Many Express supporters have stayed away because of a lack of identity.
The vibe coming through Uganda's traditional giant clubs is exciting. Hardly two weeks have passed after SC Villa launched a national members registration exercise following the creation of the ‘Villa Trust' than KCCA FC have announced the re-naming of their Lugogo based stadium after securing a new sponsor too - the MTN Omondi stadium.Both initiatives are well-timed and well thought. The fresh news will lift the spirits of their fans and possibly revitalize them after months of redundancy and uncertainty.
What both Villa and KCCA have done is to monetize the assets they have to create commercial value which will in turn directly subsidize the costs of operations and management of their clubs. Villa's biggest asset has always been the huge fan base across the country, while KCCA has facilities that other clubs can only dream of. What they don't have in supporter numbers, they make up in asset ownership. Villa, who as recently as two months ago couldn't even guarantee the venue of their home matches for the upcoming season, are trying to make up for the disadvantage with their numbers.
The off-pitch rivalry has already begun. The question now is what their other joint rival, Express FC, have up their sleeves. If the Betway Muteesa II Wankulukuku based club finds no response, it will be most unfortunate. Ugandan football needs these three clubs to be at the top consistently to push each other. Though Vipers SC, the Kitende based club has more than ably filled the void left by Express for the last decade, brand Express is still important to Ugandan football.
Vipers' business model is a dream. It has now been followed with a management and operations model that is envied by KCCA, Villa, and Express. From the technical wing; expansive with its directorate and fully-fledged coaching team backed by a full capacity senior and youth teams, to the commercial wing; complete with marketing and PR departments, Vipers have developed into a real football club. They are the ones who; for the last couple of years, have been at the forefront of creating innovative fans recruitment campaign efforts. Though it's ownership is individual, it's operations and administration are institutional. With a modern stadium, ambulance, modern gym, and independent training ground, it's enough to evoke envy from the traditional big clubs.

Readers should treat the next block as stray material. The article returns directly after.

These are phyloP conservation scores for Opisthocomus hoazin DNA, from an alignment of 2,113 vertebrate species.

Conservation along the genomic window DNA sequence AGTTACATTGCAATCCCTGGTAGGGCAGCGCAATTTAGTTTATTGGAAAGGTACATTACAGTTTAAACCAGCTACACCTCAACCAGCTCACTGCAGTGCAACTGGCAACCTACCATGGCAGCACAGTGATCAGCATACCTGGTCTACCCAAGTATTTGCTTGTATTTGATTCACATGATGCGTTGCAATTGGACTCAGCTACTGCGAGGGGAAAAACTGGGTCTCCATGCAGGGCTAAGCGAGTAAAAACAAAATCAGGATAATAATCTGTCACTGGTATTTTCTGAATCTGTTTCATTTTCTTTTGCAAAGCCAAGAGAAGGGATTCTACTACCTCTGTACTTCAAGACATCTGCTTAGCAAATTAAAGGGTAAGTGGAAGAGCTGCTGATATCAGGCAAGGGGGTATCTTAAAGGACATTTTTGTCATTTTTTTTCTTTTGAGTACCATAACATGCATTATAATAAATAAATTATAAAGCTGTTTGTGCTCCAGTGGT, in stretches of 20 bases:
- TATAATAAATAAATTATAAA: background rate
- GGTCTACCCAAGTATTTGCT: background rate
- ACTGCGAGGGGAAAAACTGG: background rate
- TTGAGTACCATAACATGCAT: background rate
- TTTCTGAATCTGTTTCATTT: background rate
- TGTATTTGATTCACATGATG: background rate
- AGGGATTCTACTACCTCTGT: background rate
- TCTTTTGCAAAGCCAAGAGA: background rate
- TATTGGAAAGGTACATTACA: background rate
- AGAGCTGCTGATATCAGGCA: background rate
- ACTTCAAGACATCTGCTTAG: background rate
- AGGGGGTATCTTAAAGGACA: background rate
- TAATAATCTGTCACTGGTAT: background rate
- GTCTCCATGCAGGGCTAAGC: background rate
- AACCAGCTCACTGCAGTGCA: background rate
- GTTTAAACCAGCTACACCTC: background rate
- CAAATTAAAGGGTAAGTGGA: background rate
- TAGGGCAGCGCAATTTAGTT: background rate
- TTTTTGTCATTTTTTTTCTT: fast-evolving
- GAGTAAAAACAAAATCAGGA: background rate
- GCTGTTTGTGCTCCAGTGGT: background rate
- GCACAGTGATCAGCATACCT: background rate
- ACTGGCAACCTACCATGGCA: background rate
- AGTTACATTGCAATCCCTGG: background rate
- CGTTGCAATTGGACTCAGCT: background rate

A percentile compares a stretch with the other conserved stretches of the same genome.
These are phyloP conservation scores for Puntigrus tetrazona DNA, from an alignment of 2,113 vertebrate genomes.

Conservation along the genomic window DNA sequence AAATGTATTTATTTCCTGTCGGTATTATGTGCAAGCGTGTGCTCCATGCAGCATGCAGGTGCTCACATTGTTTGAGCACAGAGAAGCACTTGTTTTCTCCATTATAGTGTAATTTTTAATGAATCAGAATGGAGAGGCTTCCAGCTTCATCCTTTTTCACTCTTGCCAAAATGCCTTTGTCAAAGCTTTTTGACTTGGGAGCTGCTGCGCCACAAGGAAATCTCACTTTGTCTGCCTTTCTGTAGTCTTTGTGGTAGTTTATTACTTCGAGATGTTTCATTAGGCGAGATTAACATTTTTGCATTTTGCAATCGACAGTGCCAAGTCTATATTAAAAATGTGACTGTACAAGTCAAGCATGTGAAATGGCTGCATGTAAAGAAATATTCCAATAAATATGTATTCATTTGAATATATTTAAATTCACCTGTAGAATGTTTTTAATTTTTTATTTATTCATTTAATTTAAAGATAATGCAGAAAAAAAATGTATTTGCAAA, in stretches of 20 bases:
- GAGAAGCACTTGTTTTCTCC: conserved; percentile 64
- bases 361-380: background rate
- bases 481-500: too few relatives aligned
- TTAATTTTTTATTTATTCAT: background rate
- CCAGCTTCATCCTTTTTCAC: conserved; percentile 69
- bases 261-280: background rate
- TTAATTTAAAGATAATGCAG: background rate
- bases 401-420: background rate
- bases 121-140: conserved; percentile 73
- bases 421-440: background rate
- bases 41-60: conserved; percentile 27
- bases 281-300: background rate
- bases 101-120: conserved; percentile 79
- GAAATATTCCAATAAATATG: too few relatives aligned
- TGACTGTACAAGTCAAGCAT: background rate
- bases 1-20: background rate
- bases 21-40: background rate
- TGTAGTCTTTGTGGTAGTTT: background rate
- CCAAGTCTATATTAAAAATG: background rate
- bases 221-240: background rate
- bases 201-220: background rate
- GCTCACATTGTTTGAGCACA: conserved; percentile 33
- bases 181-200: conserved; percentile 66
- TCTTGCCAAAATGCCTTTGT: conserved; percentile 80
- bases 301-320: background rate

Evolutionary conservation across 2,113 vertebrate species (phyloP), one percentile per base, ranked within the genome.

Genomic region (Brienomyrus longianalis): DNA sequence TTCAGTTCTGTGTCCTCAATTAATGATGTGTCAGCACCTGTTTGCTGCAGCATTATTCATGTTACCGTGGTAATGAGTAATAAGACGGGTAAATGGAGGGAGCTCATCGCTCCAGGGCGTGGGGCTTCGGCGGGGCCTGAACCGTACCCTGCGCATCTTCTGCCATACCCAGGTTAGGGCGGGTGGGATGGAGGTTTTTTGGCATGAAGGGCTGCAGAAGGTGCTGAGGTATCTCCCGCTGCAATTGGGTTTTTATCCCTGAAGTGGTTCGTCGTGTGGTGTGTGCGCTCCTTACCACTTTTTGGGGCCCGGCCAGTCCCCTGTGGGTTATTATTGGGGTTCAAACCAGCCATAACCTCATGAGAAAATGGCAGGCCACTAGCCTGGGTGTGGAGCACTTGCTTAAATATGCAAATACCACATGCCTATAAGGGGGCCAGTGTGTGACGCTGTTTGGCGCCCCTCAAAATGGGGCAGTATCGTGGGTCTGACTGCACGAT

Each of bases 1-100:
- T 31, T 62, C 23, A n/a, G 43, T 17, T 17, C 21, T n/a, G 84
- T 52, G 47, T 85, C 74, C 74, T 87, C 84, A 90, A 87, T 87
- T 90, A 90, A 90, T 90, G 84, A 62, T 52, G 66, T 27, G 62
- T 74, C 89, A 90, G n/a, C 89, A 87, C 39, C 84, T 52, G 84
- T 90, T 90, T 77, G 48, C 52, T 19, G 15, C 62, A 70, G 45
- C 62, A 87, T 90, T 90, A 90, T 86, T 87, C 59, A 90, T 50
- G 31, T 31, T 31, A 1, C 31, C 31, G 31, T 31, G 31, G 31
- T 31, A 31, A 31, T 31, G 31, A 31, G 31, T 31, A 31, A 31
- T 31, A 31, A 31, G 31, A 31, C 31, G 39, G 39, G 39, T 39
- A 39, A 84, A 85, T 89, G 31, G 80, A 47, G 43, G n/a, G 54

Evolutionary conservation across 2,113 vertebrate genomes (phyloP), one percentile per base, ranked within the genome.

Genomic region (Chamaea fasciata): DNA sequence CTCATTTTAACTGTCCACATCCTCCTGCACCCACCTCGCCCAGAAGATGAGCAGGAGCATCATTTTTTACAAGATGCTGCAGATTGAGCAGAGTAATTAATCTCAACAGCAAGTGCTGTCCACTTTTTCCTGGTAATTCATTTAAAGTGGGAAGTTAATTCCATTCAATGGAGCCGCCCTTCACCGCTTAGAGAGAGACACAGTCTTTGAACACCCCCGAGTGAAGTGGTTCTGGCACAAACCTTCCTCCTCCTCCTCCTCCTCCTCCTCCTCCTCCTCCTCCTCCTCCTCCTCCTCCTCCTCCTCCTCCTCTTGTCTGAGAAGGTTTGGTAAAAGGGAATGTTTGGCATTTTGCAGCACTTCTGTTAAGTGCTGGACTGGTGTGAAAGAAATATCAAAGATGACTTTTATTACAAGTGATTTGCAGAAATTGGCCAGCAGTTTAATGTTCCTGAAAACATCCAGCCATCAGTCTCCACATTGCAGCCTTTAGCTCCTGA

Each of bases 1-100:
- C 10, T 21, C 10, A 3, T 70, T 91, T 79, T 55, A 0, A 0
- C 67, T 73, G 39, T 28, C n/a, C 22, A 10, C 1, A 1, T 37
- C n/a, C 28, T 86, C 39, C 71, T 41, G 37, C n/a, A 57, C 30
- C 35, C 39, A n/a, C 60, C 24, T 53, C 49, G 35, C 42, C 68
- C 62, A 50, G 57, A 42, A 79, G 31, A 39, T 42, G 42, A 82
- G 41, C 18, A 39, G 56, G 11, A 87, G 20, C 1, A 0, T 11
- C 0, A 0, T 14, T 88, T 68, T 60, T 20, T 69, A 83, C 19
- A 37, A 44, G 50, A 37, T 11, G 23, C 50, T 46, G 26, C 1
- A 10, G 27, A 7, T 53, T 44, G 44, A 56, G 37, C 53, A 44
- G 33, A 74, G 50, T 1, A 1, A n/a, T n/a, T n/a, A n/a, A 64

To Express' credit, during the most depressing period of the Corona pandemic, they reshuffled once more, their technical team, and made wholesome changes which extended to the squad. At the very least, they were able to bring back ex-players to forge a backroom staff and coaching team that understands the nuances that usually stop their sustained improvement. The challenge facing the club now is how to bring back the passionate fire-brand supporters to re-invoke the old spirit of ‘mukwano gwa banji.' And like Villa and KCCA, they need to identify their competitive edge.
Many goodwill Express supporters have stayed away because of a lack of identity. They are no longer sure they belong and at worst, they don't know what to do to get involved. Now that ‘club constitution' talk has become a myth at most clubs, you expect that they are being run in the modern way, through the membership model. Those that take the shape of companies would encourage the buying of shares and have a corporate management structure. Express, unfortunately, has been torn in between for years now.
It's hard therefore to think of a project that can involve all associated with the club without first addressing the identity question. Who is the Express supporter? What are his qualification and validation? What is the extent of their participation in club politics? The answer squarely lies with the present board which has made several efforts in the last three years to start somewhere. Should they delay this further, KCCA, Villa, and Vipers could create a new force that would leave them out. On the business front, it is a scenario Express would not wish to see.